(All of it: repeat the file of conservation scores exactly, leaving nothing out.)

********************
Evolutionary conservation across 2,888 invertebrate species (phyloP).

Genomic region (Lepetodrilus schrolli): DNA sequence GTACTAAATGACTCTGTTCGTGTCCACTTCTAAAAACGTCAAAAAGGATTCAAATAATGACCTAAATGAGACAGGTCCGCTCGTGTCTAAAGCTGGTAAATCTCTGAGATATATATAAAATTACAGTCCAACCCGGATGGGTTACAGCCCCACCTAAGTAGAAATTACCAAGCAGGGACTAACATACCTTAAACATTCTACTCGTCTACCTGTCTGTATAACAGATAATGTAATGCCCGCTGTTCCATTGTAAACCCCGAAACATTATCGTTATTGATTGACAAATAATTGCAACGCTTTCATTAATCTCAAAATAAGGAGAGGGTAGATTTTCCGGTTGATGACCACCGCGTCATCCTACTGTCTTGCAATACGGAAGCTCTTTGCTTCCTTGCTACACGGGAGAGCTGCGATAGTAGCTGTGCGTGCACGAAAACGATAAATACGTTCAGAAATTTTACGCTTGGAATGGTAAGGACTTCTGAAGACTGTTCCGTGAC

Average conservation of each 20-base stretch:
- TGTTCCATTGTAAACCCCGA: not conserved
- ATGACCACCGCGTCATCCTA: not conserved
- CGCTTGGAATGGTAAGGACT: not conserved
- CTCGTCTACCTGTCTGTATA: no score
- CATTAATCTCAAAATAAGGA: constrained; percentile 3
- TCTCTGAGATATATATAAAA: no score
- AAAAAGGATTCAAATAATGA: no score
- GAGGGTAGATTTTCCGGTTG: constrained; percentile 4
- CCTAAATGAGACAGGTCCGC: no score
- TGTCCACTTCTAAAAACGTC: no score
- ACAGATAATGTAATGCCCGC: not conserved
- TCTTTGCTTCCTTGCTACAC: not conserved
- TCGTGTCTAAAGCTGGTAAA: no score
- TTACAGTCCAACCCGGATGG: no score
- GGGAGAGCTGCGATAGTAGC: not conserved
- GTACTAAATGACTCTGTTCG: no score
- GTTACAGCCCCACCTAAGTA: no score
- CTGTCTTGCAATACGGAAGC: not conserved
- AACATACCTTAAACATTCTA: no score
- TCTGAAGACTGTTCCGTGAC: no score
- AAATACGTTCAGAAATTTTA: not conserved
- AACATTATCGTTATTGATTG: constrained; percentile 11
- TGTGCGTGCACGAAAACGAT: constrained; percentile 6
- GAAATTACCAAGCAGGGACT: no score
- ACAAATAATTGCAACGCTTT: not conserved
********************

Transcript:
Evolutionary conservation across 2,888 invertebrate species (phyloP).

Genomic region (Lepetodrilus schrolli): DNA sequence GTACTAAATGACTCTGTTCGTGTCCACTTCTAAAAACGTCAAAAAGGATTCAAATAATGACCTAAATGAGACAGGTCCGCTCGTGTCTAAAGCTGGTAAATCTCTGAGATATATATAAAATTACAGTCCAACCCGGATGGGTTACAGCCCCACCTAAGTAGAAATTACCAAGCAGGGACTAACATACCTTAAACATTCTACTCGTCTACCTGTCTGTATAACAGATAATGTAATGCCCGCTGTTCCATTGTAAACCCCGAAACATTATCGTTATTGATTGACAAATAATTGCAACGCTTTCATTAATCTCAAAATAAGGAGAGGGTAGATTTTCCGGTTGATGACCACCGCGTCATCCTACTGTCTTGCAATACGGAAGCTCTTTGCTTCCTTGCTACACGGGAGAGCTGCGATAGTAGCTGTGCGTGCACGAAAACGATAAATACGTTCAGAAATTTTACGCTTGGAATGGTAAGGACTTCTGAAGACTGTTCCGTGAC

Average conservation of each 20-base stretch:
- TGTTCCATTGTAAACCCCGA: not conserved
- ATGACCACCGCGTCATCCTA: not conserved
- CGCTTGGAATGGTAAGGACT: not conserved
- CTCGTCTACCTGTCTGTATA: no score
- CATTAATCTCAAAATAAGGA: constrained; percentile 3
- TCTCTGAGATATATATAAAA: no score
- AAAAAGGATTCAAATAATGA: no score
- GAGGGTAGATTTTCCGGTTG: constrained; percentile 4
- CCTAAATGAGACAGGTCCGC: no score
- TGTCCACTTCTAAAAACGTC: no score
- ACAGATAATGTAATGCCCGC: not conserved
- TCTTTGCTTCCTTGCTACAC: not conserved
- TCGTGTCTAAAGCTGGTAAA: no score
- TTACAGTCCAACCCGGATGG: no score
- GGGAGAGCTGCGATAGTAGC: not conserved
- GTACTAAATGACTCTGTTCG: no score
- GTTACAGCCCCACCTAAGTA: no score
- CTGTCTTGCAATACGGAAGC: not conserved
- AACATACCTTAAACATTCTA: no score
- TCTGAAGACTGTTCCGTGAC: no score
- AAATACGTTCAGAAATTTTA: not conserved
- AACATTATCGTTATTGATTG: constrained; percentile 11
- TGTGCGTGCACGAAAACGAT: constrained; percentile 6
- GAAATTACCAAGCAGGGACT: no score
- ACAAATAATTGCAACGCTTT: not conserved